Togs & Tales

Breeda Kiely Morgan

Breeda Kiely Morgan

Landscape Photographer

My name is Breeda and I live and work in Fermoy Co Cork. I love to explore the outdoors and to photograph it. I’m fortunate that I also live close to the town and love to explore the beauty of it and the magnificent scenery all along by the banks of the Blackwater river as well as the many beautiful walks and woodlands close by.

What was your path to becoming a Landscape Photographer & What was your first camera?

I suppose my love for photography has developed in many ways and from many different life situations over many years.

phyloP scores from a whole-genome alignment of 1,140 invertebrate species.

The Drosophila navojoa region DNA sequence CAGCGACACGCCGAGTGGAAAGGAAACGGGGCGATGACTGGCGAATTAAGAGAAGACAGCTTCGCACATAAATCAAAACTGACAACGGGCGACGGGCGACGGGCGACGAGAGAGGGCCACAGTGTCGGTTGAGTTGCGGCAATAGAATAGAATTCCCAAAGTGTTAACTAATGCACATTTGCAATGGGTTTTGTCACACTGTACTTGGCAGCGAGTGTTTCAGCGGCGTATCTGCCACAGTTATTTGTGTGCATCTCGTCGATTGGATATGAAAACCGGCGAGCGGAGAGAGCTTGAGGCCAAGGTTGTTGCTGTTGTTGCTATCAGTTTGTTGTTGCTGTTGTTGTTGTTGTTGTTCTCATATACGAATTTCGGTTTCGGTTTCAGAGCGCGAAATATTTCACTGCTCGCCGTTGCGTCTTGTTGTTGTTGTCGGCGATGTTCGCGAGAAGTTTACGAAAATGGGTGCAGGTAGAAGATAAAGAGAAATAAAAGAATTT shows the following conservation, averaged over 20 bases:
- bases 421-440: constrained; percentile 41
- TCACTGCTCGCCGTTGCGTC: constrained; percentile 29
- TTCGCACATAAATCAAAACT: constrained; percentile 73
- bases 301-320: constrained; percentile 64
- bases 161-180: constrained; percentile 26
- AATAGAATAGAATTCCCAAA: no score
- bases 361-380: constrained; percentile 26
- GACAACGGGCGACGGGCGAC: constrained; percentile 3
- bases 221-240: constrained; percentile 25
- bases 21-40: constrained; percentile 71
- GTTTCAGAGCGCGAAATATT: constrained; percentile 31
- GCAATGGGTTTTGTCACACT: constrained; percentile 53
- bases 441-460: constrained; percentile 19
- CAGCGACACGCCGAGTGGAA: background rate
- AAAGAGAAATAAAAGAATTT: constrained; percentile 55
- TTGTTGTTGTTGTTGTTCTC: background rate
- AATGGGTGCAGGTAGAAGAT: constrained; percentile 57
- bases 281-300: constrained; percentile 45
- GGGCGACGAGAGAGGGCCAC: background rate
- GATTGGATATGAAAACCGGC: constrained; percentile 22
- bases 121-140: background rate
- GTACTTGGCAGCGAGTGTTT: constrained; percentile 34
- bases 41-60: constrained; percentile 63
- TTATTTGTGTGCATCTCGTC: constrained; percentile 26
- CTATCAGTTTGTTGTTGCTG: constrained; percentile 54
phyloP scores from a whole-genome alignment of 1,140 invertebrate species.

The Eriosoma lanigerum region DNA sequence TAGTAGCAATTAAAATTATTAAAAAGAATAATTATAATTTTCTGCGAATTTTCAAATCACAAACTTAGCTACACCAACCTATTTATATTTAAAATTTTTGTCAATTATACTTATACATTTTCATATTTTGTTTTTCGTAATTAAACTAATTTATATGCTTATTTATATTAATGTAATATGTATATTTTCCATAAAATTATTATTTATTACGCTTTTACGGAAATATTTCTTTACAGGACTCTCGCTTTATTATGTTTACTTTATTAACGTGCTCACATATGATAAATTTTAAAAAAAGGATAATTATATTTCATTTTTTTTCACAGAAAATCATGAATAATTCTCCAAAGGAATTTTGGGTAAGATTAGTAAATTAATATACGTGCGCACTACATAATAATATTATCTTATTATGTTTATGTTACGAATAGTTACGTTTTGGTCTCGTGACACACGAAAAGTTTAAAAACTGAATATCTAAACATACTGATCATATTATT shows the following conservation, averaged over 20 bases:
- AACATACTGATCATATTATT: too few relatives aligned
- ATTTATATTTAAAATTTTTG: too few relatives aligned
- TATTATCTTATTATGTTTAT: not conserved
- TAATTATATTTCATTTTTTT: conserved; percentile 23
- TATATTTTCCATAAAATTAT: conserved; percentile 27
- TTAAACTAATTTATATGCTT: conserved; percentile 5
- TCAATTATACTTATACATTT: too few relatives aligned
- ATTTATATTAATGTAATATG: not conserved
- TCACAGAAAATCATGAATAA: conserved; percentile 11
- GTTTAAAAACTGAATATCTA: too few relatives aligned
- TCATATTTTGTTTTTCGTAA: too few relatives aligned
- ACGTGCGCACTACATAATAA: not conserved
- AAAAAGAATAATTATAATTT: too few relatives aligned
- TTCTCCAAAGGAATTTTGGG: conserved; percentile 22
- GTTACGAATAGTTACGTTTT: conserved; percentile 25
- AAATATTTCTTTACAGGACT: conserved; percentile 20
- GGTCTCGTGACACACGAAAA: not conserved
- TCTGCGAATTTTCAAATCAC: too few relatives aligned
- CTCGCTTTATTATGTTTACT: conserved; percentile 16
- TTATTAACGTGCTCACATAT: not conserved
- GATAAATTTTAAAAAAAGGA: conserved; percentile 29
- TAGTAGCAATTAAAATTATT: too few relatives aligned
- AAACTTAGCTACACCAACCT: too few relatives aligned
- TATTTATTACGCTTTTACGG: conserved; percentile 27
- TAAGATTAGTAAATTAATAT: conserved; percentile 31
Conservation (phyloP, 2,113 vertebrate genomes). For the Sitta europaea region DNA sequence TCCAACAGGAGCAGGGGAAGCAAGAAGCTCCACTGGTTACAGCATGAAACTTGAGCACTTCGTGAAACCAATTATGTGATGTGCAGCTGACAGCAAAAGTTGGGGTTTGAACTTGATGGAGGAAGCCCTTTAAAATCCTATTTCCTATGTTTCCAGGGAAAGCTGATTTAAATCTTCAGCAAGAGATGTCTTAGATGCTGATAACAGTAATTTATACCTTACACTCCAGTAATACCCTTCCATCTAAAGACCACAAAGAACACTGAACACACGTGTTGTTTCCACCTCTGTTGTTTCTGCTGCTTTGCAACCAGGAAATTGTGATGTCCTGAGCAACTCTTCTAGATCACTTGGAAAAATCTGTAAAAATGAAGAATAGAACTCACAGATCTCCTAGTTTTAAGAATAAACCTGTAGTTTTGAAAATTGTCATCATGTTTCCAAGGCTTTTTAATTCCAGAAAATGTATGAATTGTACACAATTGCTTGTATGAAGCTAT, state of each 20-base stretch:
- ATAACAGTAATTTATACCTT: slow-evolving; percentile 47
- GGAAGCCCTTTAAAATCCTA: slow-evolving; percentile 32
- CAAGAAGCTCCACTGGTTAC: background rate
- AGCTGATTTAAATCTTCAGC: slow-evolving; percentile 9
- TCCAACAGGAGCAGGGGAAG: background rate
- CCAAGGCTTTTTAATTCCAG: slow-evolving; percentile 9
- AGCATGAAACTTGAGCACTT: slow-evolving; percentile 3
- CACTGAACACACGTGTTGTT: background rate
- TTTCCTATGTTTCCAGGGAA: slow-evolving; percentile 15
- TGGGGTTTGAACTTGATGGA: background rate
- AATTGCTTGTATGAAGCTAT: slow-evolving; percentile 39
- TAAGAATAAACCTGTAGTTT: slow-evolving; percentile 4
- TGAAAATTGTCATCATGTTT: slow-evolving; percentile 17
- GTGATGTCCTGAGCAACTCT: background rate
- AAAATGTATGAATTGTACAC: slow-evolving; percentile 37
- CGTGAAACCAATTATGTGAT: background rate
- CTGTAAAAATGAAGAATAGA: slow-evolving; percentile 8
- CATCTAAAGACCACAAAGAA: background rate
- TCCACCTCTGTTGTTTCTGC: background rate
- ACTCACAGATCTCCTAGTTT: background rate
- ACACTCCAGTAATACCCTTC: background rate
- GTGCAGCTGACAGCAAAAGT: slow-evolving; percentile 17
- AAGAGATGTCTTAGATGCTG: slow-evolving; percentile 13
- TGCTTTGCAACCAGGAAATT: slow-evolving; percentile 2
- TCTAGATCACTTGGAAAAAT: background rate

While studying Science and Mathematics at University College Cork I was invited to join the film society where we would screen and make our own movies. The idea of seeing an idea or story you might have translated from page to screen fascinated me. Our year end at College would always be marked with a film  competition. It was during one of these competition nights that my interest in landscape photography developed when I met my future husband Frank Morgan. Frank was a well known and gifted photographer and filmmaker having received many international awards and I remember being so delighted to be asked to join his film unit that night. I got involved in the writing of his new stories and turning them into scripts. At the pre filming stage my main role was finding suitable locations and I suppose it was while doing this, that my love for the beauty of our local landscape and how to capture it at its best became so important to me. We would travel the highways and byways looking for suitable locations for filming. Taking his advice on how best to capture nature,  I would do all the publicity still images before entering his films for competition. Frank however became very busy in his photographic business and studio and the time for making films was difficult to find. I was also busy as a secondary school Principal so my landscape/seascape photography was put on pause for some time. Sadly five years ago Frank was diagnosed with cancer and the only way I could deal with his passing and the unbearable loss was to give up my own profession and join the business as its manager. Shortly after taking up this position Covid-19 meant our business had to go through all the lockdowns and we operated only as an online business. For many other businesses the lockdowns have been very stressful indeed but for me it was a chance to take many trips down memory lane and take to the highways and byways within our area to explore our beautiful countryside again. My passion was reignited. I found my solitude again , the love and peace and tranquility I once experienced had come back. It made me happy again! I felt as energised and enthusiastic as I did when I got my first camera, a Rolllei 35 many years ago. I still have it! It’s a very small mechanical 35 mm camera. At the time it was the smallest ‘full frame’ 35 mm camera in the world. In those days the ‘full frame’ had to be distinguished from the Olympus ‘half frame’. It still is the smallest all metal full frame 35 mm camera and still takes amazing good quality images.